Opinion: German elections will be crucial for European democracy – but not the only key
Timothy Garton Ash is Professor of European Studies at the University of Oxford and Principal Investigator at the Hoover Institution at Stanford University.
In Brussels last week, I found everyone waiting for Berlin. In Berlin, I found everyone electrified by a surprisingly wide open election. One thing, however, is clear: the new German government will be a coalition, almost certainly of three parties rather than two. This brings us back to the deepest question underlying this crucial European event: Can democracy be effective? More precisely: can the European model of change by democratic consensus, of which Germany is a perfect example, produce the actions that Europe sorely needs to maintain itself in the 21st century?
The European Union is like a giant slot machine. The more pineapples or oranges on the screen, the better the results. This German election will count for about four fruits in a row; The French presidential election next spring will turn three more. Italy and Spain contribute maybe two each, the rest being generated by other European countries and European institutions.
Whatever the constitutional theory of the EU, in practice the alignment of national governments remains the key to any major initiative it takes. Even the large pan-European party groups in the European Parliament are heavily influenced by the national parties of the larger Member States. For the Union to function well, there needs to be a coalition of coalitions made up of coalitions.
Critics constantly speak of a “democratic deficit” in the EU, but in reality almost the opposite is true. The EU is a permanent negotiation. The wonder is not that he moves slowly, but that he moves at all.
A crisis can help. Without the COVID-19 pandemic, we would not have the 750 billion euros (roughly $ 1.12 trillion) in grants and loans, drawn from pooled European debt, in the stimulus fund also known as name of Next Generation EU. An optimist would say that the floods in northwestern Europe and the forest fires in Greece have woken Europe up in the face of the climate crisis. Yet it is a strange regime that relies on successive crises for its survival.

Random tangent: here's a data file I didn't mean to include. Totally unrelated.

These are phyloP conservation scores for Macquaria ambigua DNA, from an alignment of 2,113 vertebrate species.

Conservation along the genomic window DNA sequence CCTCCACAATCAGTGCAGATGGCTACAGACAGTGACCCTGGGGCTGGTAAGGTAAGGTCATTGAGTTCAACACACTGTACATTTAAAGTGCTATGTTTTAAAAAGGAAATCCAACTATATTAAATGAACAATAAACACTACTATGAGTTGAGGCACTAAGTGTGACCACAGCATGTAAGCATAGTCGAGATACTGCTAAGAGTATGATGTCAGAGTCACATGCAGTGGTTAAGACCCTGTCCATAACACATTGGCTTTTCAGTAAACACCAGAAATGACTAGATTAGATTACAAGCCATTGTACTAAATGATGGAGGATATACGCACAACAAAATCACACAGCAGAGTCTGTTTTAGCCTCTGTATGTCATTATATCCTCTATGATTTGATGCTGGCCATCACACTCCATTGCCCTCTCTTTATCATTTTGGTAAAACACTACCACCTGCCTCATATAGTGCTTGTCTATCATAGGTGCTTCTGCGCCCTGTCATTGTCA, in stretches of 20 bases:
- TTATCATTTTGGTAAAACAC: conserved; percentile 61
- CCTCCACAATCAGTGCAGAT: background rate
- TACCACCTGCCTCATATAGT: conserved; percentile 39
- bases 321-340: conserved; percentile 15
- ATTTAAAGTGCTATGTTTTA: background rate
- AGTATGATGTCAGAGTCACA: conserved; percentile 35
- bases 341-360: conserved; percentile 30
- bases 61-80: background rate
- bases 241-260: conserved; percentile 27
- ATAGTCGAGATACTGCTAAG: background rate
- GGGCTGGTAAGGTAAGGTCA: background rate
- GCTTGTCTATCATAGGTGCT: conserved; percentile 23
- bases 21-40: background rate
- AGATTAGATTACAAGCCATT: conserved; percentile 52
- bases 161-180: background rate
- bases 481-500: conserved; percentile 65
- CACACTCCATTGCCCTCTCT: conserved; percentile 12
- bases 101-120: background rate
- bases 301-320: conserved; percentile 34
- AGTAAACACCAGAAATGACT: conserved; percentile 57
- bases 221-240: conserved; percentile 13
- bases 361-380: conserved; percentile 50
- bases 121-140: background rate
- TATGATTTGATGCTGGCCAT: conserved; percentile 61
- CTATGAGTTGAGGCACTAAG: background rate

In the capital of Germany, the central power of Europe, there is talk of the different possible coalitions that could emerge from what will likely be months of coalition talks after the federal elections on September 26. The two most likely coalitions are referred to as “Jamaica”. (for the colors of the country’s flag: black for the Christian Democrats, yellow for the Free Democrats, green for the greens) or “traffic light” (substitute the red of the Social Democrats for the black of the Christian Democrats). The two coalitions are said to be resolutely pro-European. And the personal European commitment of Armin Laschet, Christian Democrat candidate for chancellor, is beyond doubt. (His brother complaints the family actually descends from Charlemagne.)
Overall, however, the traffic light coalition appears to be the most likely to give Europe the green light. Sunday’s televised debate between the candidates for chancellor apparently reinforced the view of a plurality of Germans that Olaf Scholz of the Social Democrats – the strong, stable and experienced finance minister and vice-chancellor – is best qualified to succeed Angela Merkel. I tend to agree with them.
Where the traffic light coalition is making its mark on Jamaica is in the eurozone. Either of these tripartite coalitions would almost certainly have a hard-line German finance minister in Christian Lindner of the Free Democrats. But Mr Scholz as chancellor is more likely to show the pragmatic flexibility that will be needed not only to prevent the collapse of the eurozone, but to make it work better for the ailing southern European economies. since a long time.
Nonetheless, difficult coalition negotiations between three parties will produce complex compromises. And Germany is still only four pineapples on the European slot machine. Assuming that French President Emmanuel Macron ends up fighting in the second round of the presidential election next spring against nationalist populist Marine Le Pen, hopefully he wins. But the populist witch-brew that combines themes of immigration, Islam, terrorism and crime into one frightening tale is very powerful in France. An unforeseen event could well cause the unthinkable to happen.
Europe also needs the ‘super’ Mario Draghi to remain prime minister in Italy, rather than becoming the country’s president, possibly triggering an election in which Italy’s own nationalist populists may well succeed. And he needs a sane government to stay in power in Spain. Then, and only then, would you have windows for a period of dynamic European reform by the middle of next year.
All of this is possible, but very far from certain. The emerging government in Berlin is the first, but only the first, test of whether the European model of change by democratic consensus can bear fruit. If democracy is not up to par, young Europeans will look for alternative models. In an EU-wide opinion poll led Last year, for my research team at the University of Oxford, 53% of young Europeans said they believed authoritarian states were better equipped than democracies to deal with the climate crisis. Europe’s challenge is to prove otherwise – and not just for the climate crisis.
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